also (I know long response! thanks for your patience with me!!) I found James White’s statement to be worded very strong. It seems to me to be similar to Ken Ham’s tone on the subject. Do you see it differently?

          • Alan S

            No, I don’t think that the Bible is teaching evolution or the fact that the earth is 4.6 BYO, etc. I don’t find that many Theistic Evolution approaches (there’s not just one monolithic TE approach, btw) DO suggest that the Scriptures teach such a thing. This is why I was shaking my head at both Dr. White as well as his interlocutor, who seemed to suggest that a certain passage in the Bible hinted at evolution. Many, if not most, TE Christians do not accept such a concordist approach (which is held by Old Earth Creationists like Hugh Ross – who DOES think the Bible actually teaches an old earth), opting instead for an accommodationist approach. Under such an understanding, God is not seeking to reveal scientific truth to the original recipients of Scripture, but is instead accommodating to their understanding of the physical cosmos in order to convey truth about Himself and them. He’s not trying to correct their understanding that the world was a flat disk, or that there was a solid dome separating the waters above from the waters below, or that the sun and moon moved around the earth.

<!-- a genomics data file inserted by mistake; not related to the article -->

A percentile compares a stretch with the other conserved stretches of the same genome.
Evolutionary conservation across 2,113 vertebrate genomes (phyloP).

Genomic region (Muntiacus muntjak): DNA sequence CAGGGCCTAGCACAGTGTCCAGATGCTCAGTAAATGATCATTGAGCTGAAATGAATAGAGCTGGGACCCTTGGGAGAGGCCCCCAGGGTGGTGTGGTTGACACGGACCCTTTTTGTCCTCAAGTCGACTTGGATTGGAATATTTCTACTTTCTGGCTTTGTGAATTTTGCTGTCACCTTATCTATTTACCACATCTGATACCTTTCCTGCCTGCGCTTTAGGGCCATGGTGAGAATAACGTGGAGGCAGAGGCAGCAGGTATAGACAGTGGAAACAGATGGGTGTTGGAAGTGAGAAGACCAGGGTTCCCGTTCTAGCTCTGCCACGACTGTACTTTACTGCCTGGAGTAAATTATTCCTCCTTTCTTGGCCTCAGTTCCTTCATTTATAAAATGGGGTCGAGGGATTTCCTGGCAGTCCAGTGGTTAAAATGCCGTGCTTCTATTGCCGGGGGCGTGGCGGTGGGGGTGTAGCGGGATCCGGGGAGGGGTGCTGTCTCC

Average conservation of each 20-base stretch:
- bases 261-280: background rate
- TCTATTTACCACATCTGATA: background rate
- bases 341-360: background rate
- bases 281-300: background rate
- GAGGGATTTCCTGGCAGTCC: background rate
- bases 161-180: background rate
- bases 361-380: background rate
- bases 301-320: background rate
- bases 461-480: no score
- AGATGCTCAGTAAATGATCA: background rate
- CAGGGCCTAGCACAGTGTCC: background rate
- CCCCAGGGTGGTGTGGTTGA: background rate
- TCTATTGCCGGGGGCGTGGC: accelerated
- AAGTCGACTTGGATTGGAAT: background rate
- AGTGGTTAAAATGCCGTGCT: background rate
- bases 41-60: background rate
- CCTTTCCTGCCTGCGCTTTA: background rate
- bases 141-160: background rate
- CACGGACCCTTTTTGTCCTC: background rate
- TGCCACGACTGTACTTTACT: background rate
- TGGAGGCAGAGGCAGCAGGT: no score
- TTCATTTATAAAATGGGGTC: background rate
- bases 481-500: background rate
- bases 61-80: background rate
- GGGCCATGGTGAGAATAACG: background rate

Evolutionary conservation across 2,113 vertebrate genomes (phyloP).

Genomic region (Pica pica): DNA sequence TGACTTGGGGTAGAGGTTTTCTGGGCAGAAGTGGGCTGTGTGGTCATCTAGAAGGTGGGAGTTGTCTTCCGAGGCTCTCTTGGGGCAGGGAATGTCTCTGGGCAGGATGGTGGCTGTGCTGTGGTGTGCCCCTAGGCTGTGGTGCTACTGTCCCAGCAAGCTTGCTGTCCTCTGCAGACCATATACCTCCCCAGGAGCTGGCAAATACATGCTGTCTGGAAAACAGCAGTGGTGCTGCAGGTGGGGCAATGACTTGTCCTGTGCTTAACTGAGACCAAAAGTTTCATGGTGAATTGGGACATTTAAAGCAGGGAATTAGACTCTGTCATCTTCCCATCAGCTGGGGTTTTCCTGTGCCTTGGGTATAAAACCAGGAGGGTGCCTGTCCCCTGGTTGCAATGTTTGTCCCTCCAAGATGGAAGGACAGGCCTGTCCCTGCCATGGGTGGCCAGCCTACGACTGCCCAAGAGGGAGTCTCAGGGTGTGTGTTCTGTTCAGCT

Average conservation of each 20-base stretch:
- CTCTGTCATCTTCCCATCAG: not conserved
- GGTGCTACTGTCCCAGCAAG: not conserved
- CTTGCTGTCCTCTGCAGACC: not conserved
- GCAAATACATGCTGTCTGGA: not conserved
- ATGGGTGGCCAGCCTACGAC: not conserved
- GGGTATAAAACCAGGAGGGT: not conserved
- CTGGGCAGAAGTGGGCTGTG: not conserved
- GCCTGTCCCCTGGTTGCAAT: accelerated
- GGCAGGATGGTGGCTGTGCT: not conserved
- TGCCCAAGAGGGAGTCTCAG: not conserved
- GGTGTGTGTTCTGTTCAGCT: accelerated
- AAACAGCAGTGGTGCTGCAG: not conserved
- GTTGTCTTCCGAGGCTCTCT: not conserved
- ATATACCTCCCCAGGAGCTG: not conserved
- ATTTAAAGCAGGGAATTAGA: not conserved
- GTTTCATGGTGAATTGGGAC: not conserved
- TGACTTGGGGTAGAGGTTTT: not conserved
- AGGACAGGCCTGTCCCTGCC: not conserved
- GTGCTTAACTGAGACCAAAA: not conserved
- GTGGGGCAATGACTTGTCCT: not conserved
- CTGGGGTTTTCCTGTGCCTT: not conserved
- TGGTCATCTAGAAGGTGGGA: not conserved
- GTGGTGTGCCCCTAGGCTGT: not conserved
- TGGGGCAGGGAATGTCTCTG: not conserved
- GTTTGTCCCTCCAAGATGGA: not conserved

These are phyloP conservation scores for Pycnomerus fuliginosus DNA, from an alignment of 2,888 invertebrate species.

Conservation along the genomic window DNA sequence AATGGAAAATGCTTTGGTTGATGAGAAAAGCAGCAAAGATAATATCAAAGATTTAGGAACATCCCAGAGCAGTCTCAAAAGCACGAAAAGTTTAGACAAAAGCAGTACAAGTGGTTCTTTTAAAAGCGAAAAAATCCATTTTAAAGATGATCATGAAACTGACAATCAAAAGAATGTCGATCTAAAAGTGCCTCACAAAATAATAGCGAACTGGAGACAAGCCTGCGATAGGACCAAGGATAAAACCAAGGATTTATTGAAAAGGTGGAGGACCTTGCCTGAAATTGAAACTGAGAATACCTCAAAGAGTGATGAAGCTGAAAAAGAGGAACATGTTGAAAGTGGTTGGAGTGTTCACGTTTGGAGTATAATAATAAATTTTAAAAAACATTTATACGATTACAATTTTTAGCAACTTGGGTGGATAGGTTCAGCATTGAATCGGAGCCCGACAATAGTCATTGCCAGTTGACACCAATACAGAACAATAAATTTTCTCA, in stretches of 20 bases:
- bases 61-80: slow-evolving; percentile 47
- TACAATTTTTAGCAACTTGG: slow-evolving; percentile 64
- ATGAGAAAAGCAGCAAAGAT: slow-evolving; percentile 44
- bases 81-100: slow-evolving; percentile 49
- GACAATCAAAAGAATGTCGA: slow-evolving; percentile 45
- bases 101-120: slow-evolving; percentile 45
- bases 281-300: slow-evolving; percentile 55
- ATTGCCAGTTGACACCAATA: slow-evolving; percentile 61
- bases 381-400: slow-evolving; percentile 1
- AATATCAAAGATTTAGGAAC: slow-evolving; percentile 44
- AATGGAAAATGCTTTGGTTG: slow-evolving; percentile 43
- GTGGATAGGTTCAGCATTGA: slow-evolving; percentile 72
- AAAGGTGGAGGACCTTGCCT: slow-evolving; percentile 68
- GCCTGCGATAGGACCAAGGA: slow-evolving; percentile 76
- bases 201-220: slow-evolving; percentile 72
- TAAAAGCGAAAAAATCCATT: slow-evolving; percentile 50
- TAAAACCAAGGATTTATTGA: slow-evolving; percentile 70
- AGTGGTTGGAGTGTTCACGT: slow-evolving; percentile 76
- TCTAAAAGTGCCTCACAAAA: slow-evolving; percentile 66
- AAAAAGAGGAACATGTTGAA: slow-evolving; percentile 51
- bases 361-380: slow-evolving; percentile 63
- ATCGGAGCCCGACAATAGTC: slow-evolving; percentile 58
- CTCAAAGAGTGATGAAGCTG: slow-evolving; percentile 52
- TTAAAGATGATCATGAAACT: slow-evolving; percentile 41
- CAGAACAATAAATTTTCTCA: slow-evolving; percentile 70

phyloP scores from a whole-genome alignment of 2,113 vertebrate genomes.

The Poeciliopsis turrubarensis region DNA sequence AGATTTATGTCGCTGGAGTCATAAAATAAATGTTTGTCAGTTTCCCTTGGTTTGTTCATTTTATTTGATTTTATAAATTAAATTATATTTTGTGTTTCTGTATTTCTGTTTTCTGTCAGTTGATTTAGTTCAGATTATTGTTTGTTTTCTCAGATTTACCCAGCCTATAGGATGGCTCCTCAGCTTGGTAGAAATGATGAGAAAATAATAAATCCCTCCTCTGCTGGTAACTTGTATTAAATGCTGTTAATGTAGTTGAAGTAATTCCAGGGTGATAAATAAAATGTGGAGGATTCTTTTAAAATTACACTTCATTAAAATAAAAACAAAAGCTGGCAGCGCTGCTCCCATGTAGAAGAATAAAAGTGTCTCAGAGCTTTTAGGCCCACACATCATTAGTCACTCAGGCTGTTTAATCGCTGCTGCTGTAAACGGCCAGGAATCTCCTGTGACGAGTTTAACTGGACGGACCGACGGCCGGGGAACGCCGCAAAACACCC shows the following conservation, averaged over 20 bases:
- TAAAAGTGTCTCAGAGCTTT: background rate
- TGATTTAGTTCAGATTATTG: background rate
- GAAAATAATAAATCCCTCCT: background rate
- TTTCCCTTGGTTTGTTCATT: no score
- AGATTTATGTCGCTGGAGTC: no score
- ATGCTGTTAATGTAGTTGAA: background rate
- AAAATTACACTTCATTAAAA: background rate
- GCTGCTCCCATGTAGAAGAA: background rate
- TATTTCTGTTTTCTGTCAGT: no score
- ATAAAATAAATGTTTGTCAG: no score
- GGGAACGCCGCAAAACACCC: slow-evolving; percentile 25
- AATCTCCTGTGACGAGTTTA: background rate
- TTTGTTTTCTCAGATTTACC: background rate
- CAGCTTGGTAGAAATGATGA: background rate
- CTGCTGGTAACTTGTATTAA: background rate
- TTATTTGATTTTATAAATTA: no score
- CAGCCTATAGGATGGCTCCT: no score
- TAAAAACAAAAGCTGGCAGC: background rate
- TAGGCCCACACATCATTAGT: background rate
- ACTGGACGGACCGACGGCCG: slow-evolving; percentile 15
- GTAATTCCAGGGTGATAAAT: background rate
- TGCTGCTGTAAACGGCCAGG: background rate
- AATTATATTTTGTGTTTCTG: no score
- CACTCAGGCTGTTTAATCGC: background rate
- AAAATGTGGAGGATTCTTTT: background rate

So here’s where your analogy between the church of Galileo’s time and the TEs of today breaks down: the church back then ASSUMED that the Aristotelian understanding of the world was accurate, and in true concordist fashion, believed that the Bible was in “concord” with this “fact”, and made out certain verses to be actually TEACHING this. When Copernicus/Galileo came along and cast serious doubt on Aristotle, the church had so closely tied their interpretation of passages to Aristotelian cosmology, that it became difficult to let Aristotle go, because it seemed as though to do so would undermine the authority of Scripture as well. But most TEs, as accommodationists, would have never made this tragic mistake, because they recognize that scientific theories and facts are NOT BEING TAUGHT in Scripture, and so they don’t tie their interpretation of Scripture to whatever scientific theory seems to have the best empiric support at the time. In reality, YECreationists and OECreationists, being concordists, are much more akin to the church of Galileo’s time. It’s the concordist hermeneutic common to all these that seems to be the problem.